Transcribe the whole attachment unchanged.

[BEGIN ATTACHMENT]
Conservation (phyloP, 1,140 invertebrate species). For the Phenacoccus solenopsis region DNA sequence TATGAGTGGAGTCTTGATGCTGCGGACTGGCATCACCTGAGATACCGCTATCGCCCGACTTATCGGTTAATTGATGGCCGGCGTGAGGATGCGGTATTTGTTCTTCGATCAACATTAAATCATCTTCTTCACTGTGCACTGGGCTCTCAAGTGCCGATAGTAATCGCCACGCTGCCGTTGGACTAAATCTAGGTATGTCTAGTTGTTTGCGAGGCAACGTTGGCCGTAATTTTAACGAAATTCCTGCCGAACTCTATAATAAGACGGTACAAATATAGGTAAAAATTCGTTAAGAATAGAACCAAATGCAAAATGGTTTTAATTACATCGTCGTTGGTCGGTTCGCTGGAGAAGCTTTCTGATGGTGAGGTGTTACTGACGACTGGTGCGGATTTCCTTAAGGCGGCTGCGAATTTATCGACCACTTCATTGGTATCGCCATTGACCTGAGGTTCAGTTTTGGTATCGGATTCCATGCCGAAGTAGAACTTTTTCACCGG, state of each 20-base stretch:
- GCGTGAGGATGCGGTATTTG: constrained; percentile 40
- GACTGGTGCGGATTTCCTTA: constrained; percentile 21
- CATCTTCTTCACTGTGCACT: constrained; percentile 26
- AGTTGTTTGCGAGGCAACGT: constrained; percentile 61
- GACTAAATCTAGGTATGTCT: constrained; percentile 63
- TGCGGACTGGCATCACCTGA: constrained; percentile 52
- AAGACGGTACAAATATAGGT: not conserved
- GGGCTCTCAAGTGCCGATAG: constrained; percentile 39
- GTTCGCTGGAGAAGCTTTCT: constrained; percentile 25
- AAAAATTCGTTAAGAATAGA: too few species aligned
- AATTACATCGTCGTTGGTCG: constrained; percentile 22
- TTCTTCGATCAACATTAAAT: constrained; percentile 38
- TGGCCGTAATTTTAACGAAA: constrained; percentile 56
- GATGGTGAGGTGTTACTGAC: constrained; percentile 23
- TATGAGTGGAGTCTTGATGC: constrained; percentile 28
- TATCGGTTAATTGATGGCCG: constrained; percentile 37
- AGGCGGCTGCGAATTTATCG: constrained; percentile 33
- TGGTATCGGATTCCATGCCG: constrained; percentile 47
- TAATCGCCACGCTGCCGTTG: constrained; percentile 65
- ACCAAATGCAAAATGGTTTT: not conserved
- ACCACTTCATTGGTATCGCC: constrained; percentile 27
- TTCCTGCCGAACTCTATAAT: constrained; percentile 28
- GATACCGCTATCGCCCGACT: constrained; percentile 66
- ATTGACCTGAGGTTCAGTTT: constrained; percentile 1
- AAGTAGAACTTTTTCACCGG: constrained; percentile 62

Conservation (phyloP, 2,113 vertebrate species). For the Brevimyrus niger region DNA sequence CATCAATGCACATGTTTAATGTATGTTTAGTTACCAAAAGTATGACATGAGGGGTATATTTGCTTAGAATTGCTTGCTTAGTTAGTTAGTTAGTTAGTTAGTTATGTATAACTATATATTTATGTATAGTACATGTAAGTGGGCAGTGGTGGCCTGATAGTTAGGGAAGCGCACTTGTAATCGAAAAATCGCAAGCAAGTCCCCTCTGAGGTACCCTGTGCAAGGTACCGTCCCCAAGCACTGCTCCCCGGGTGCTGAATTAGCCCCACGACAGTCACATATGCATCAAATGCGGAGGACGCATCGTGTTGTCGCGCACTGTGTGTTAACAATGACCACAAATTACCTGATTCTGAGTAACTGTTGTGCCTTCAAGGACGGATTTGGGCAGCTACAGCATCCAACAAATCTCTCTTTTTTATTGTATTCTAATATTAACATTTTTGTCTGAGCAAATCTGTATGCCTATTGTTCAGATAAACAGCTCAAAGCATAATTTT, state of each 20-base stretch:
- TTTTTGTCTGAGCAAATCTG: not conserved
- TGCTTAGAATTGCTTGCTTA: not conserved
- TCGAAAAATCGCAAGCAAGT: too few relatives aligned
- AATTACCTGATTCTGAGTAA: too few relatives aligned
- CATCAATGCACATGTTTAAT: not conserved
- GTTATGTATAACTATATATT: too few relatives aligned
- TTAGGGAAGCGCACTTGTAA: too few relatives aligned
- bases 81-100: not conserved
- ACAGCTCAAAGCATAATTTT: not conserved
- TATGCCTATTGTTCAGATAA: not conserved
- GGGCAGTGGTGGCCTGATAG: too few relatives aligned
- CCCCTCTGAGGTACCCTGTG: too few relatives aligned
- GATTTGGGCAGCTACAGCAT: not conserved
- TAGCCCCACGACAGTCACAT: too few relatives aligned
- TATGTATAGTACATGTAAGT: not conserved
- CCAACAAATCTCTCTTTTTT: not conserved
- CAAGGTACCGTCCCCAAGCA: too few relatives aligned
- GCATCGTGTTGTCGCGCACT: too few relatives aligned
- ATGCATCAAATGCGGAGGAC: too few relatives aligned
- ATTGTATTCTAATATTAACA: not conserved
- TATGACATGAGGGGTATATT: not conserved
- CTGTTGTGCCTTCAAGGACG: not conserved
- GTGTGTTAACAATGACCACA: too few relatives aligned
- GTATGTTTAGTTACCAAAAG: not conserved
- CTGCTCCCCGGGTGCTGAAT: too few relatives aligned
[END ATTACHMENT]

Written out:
Conservation (phyloP, 1,140 invertebrate species). For the Phenacoccus solenopsis region DNA sequence TATGAGTGGAGTCTTGATGCTGCGGACTGGCATCACCTGAGATACCGCTATCGCCCGACTTATCGGTTAATTGATGGCCGGCGTGAGGATGCGGTATTTGTTCTTCGATCAACATTAAATCATCTTCTTCACTGTGCACTGGGCTCTCAAGTGCCGATAGTAATCGCCACGCTGCCGTTGGACTAAATCTAGGTATGTCTAGTTGTTTGCGAGGCAACGTTGGCCGTAATTTTAACGAAATTCCTGCCGAACTCTATAATAAGACGGTACAAATATAGGTAAAAATTCGTTAAGAATAGAACCAAATGCAAAATGGTTTTAATTACATCGTCGTTGGTCGGTTCGCTGGAGAAGCTTTCTGATGGTGAGGTGTTACTGACGACTGGTGCGGATTTCCTTAAGGCGGCTGCGAATTTATCGACCACTTCATTGGTATCGCCATTGACCTGAGGTTCAGTTTTGGTATCGGATTCCATGCCGAAGTAGAACTTTTTCACCGG, state of each 20-base stretch:
- GCGTGAGGATGCGGTATTTG: constrained; percentile 40
- GACTGGTGCGGATTTCCTTA: constrained; percentile 21
- CATCTTCTTCACTGTGCACT: constrained; percentile 26
- AGTTGTTTGCGAGGCAACGT: constrained; percentile 61
- GACTAAATCTAGGTATGTCT: constrained; percentile 63
- TGCGGACTGGCATCACCTGA: constrained; percentile 52
- AAGACGGTACAAATATAGGT: not conserved
- GGGCTCTCAAGTGCCGATAG: constrained; percentile 39
- GTTCGCTGGAGAAGCTTTCT: constrained; percentile 25
- AAAAATTCGTTAAGAATAGA: too few species aligned
- AATTACATCGTCGTTGGTCG: constrained; percentile 22
- TTCTTCGATCAACATTAAAT: constrained; percentile 38
- TGGCCGTAATTTTAACGAAA: constrained; percentile 56
- GATGGTGAGGTGTTACTGAC: constrained; percentile 23
- TATGAGTGGAGTCTTGATGC: constrained; percentile 28
- TATCGGTTAATTGATGGCCG: constrained; percentile 37
- AGGCGGCTGCGAATTTATCG: constrained; percentile 33
- TGGTATCGGATTCCATGCCG: constrained; percentile 47
- TAATCGCCACGCTGCCGTTG: constrained; percentile 65
- ACCAAATGCAAAATGGTTTT: not conserved
- ACCACTTCATTGGTATCGCC: constrained; percentile 27
- TTCCTGCCGAACTCTATAAT: constrained; percentile 28
- GATACCGCTATCGCCCGACT: constrained; percentile 66
- ATTGACCTGAGGTTCAGTTT: constrained; percentile 1
- AAGTAGAACTTTTTCACCGG: constrained; percentile 62

Conservation (phyloP, 2,113 vertebrate species). For the Brevimyrus niger region DNA sequence CATCAATGCACATGTTTAATGTATGTTTAGTTACCAAAAGTATGACATGAGGGGTATATTTGCTTAGAATTGCTTGCTTAGTTAGTTAGTTAGTTAGTTAGTTATGTATAACTATATATTTATGTATAGTACATGTAAGTGGGCAGTGGTGGCCTGATAGTTAGGGAAGCGCACTTGTAATCGAAAAATCGCAAGCAAGTCCCCTCTGAGGTACCCTGTGCAAGGTACCGTCCCCAAGCACTGCTCCCCGGGTGCTGAATTAGCCCCACGACAGTCACATATGCATCAAATGCGGAGGACGCATCGTGTTGTCGCGCACTGTGTGTTAACAATGACCACAAATTACCTGATTCTGAGTAACTGTTGTGCCTTCAAGGACGGATTTGGGCAGCTACAGCATCCAACAAATCTCTCTTTTTTATTGTATTCTAATATTAACATTTTTGTCTGAGCAAATCTGTATGCCTATTGTTCAGATAAACAGCTCAAAGCATAATTTT, state of each 20-base stretch:
- TTTTTGTCTGAGCAAATCTG: not conserved
- TGCTTAGAATTGCTTGCTTA: not conserved
- TCGAAAAATCGCAAGCAAGT: too few relatives aligned
- AATTACCTGATTCTGAGTAA: too few relatives aligned
- CATCAATGCACATGTTTAAT: not conserved
- GTTATGTATAACTATATATT: too few relatives aligned
- TTAGGGAAGCGCACTTGTAA: too few relatives aligned
- bases 81-100: not conserved
- ACAGCTCAAAGCATAATTTT: not conserved
- TATGCCTATTGTTCAGATAA: not conserved
- GGGCAGTGGTGGCCTGATAG: too few relatives aligned
- CCCCTCTGAGGTACCCTGTG: too few relatives aligned
- GATTTGGGCAGCTACAGCAT: not conserved
- TAGCCCCACGACAGTCACAT: too few relatives aligned
- TATGTATAGTACATGTAAGT: not conserved
- CCAACAAATCTCTCTTTTTT: not conserved
- CAAGGTACCGTCCCCAAGCA: too few relatives aligned
- GCATCGTGTTGTCGCGCACT: too few relatives aligned
- ATGCATCAAATGCGGAGGAC: too few relatives aligned
- ATTGTATTCTAATATTAACA: not conserved
- TATGACATGAGGGGTATATT: not conserved
- CTGTTGTGCCTTCAAGGACG: not conserved
- GTGTGTTAACAATGACCACA: too few relatives aligned
- GTATGTTTAGTTACCAAAAG: not conserved
- CTGCTCCCCGGGTGCTGAAT: too few relatives aligned